Spirited Hurricanes Win with Heart
WILLIAMSTOWN, Mass. -- There are few teams hotter than the Hoosac Valley baseball team.
There are no teams that are having more fun than the Hurricanes.
Hoosac Valley on Thursday won for the 12th time in its last 15 games, upsetting Mount Greylock, 10-4, to earn a berth in the Western Massachusetts Division 3 quarter-finals.
Tenth-seeded Hoosac (13-8) avenged a pair of regular-season losses to the Mounties and earned a date in Monday’s sectional semi-finals against second-seeded Southwick, which earned a bye through the first round.
“The kids believe in themselves, and I think that’s big,” Hoosac coach Mike Larabee said. “We play with a lot of heart, and that’s nice -- when you have a team like that.
“It’s fun to coach these guys. We come to practice every day, and we bust our tails every day. It’s a good group.”
Chris Larabee went 2-for-3 with a double and an RBI, and John Krol and Keagan McGrath each doubled in a 10-hit Hoosac attack. The Hurricanes scored at least a run in five different innings, never taking the foot off the gas after picking up a couple of unearned runs in the first.
On the mound, Matt Koperniak worked with runners on base most of the afternoon, allowing five hits and giving up seven walks and a hit batter. But he came through when the Hurricanes needed it most, stranding eight men in a complete-game win.
“He was not dominant,” Larabee said. “But he’s that type of kid -- he’s a battler. We have a lot of confidence in him. It was tough, but we battled. It was a tough game. … We beat a real nice team.”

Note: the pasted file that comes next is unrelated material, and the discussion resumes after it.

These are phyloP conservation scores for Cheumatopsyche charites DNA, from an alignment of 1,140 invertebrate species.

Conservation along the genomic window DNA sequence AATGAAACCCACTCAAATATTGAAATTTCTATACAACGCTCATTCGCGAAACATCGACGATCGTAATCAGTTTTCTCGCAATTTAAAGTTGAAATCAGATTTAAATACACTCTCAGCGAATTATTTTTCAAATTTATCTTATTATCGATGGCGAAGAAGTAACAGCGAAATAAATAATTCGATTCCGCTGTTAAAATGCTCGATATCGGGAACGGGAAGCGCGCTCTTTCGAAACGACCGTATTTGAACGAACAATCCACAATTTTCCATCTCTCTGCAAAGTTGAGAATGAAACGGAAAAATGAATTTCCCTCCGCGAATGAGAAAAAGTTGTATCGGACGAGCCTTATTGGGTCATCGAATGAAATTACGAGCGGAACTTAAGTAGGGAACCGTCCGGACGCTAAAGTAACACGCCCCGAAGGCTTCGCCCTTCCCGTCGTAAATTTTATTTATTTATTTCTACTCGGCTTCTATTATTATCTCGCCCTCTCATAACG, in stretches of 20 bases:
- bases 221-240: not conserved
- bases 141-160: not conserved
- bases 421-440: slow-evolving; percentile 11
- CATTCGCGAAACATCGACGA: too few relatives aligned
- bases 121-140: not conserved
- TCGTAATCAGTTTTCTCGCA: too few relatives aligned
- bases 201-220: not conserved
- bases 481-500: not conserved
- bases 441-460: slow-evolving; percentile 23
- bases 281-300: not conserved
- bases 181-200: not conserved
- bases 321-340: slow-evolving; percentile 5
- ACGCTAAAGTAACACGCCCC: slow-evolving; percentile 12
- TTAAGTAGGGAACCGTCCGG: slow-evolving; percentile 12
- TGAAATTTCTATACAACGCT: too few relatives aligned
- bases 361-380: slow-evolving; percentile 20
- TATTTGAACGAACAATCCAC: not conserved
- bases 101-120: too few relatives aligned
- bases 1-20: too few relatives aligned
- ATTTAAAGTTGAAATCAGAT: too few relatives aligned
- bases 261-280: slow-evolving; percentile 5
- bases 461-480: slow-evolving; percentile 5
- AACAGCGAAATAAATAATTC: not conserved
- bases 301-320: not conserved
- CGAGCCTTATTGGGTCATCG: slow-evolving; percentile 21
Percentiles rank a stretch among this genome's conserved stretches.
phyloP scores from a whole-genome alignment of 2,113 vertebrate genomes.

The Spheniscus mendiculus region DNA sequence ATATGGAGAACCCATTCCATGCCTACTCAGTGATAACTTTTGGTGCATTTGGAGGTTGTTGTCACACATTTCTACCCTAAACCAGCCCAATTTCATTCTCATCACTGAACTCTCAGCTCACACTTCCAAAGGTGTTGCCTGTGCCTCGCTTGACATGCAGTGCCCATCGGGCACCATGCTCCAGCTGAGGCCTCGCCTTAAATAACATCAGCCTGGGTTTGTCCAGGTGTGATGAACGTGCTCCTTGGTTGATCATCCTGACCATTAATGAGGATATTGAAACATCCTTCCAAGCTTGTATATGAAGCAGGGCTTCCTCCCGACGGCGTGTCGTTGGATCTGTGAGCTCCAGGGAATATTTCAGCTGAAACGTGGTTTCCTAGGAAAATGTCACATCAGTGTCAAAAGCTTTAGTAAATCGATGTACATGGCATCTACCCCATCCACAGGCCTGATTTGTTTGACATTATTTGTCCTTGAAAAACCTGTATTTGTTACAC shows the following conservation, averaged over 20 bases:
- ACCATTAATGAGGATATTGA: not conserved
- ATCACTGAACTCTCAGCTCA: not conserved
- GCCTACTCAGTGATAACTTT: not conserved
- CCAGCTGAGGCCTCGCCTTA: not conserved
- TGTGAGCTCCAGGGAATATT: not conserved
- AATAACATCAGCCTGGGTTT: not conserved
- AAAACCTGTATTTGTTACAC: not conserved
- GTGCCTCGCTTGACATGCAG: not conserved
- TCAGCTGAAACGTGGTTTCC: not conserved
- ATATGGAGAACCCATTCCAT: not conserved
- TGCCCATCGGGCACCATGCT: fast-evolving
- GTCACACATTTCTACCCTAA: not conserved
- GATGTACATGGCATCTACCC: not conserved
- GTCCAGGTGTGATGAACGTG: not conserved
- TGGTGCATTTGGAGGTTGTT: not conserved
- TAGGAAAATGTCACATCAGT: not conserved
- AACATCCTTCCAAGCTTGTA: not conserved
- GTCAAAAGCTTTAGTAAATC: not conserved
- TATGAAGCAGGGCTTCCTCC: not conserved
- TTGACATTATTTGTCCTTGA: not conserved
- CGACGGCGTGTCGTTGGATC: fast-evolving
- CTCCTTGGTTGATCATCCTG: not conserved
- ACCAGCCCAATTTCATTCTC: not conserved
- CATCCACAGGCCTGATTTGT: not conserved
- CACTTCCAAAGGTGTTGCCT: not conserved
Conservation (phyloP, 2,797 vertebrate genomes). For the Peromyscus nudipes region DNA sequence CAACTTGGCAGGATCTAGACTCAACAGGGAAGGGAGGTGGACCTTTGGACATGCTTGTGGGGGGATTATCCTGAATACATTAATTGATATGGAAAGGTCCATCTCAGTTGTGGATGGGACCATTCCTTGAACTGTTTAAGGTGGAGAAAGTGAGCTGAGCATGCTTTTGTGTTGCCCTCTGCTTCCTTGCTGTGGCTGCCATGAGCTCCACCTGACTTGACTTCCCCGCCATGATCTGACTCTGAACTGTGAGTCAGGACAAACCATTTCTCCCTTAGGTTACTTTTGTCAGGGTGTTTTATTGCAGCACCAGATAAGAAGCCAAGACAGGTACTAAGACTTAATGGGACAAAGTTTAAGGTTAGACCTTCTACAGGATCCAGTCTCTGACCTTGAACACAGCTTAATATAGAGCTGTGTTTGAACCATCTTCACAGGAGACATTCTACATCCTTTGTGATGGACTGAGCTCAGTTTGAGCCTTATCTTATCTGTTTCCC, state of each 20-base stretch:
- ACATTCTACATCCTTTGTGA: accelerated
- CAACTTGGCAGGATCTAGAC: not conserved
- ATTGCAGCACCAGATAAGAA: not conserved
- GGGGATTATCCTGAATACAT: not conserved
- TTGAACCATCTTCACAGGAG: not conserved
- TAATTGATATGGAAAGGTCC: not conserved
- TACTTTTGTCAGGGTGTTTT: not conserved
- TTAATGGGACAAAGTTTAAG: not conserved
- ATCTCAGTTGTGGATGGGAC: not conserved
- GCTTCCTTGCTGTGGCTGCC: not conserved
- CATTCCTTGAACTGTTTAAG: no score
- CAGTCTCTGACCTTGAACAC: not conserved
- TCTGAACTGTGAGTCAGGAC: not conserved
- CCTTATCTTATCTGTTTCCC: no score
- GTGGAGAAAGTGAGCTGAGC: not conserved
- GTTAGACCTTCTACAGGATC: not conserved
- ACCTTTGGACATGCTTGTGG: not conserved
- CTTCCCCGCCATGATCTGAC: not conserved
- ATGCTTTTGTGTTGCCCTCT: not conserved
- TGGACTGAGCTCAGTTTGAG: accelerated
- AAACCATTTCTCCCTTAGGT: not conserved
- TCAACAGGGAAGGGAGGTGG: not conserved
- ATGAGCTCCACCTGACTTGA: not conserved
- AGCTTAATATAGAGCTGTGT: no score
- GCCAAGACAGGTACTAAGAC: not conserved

Seventh-seeded Mount Greylock (10-11) got a 2-for-2 performance from Cal Messina, who tripled and drove in a couple of runs. Starter Brandon Condon got into the sixth inning, allowing six runs but just three earned runs.
The big Achilles heel for the defending Western Mass champions was defense, as Mount Greylock committed four errors.
“We know that we’re not the type of team that’s going to put up nine, 10 runs per game,” Mount Greylock coach Steve Messina said. “We’re not going to hit the ball over the fence. We know that.
“So in order for us to be successful, we have to be perfect. We have to make all the plays. And right in the first inning, we kind of put ourselves in the hole a little bit. … We could have gotten out of it with nothing, but instead they scored two because of an error.”
On the other side, Hoosac did not commit its first error until the bottom of the seventh, which it entered with a 10-3 lead.
“We’ve really been working on our defense a lot,” Mike Larabee said. “We know that in tournament play, you’ve got to play defense. We just don’t give up. We play hard, and we work hard on it.”
Hoosac broke open a 5-3 game with a three-run sixth inning.
Chris Larabee got it started with a double to right, and J.P. Levesque followed with a single to left to put runners on the corners. After Levesque stole second, Mount Greylock gave Koperniak and intentional free pass.
Dahndray Sistrunk then stung a two-run single that moved Koperniak to third. Noah Matrigali picked up the RBI with a ground ball out to make it 8-3.
While Hoosac moves on to the semis, Mount Greylock wraps up a season that saw Messina pick up his 300th win and the team reinvent itself after losing nine seniors from last year’s run to the state title game.
Pitchers Josh Jezouit and Adam Hall and shortstop Brodie Altiere were the main holdovers from last year’s Mount Greylock squad. They all graduate, along with Hunter Abriel, Jack Milne and Adam Petricca.
“Brodie is the only [position player] returning from last year who had significant time,” Messina said. “He played shortstop last year and hit and had a great year. I can understand what he went through. … He went to having an entirely different set of faces. It’s a tough thing for the entire team to get past.
“Doing as well as we did last year is great. But the downside is to follow that up and coming back with a completely new set of kids with the exception of one. I think it was really hard on those guys.
“It was really important for those guys to lead and show by example, and they did.”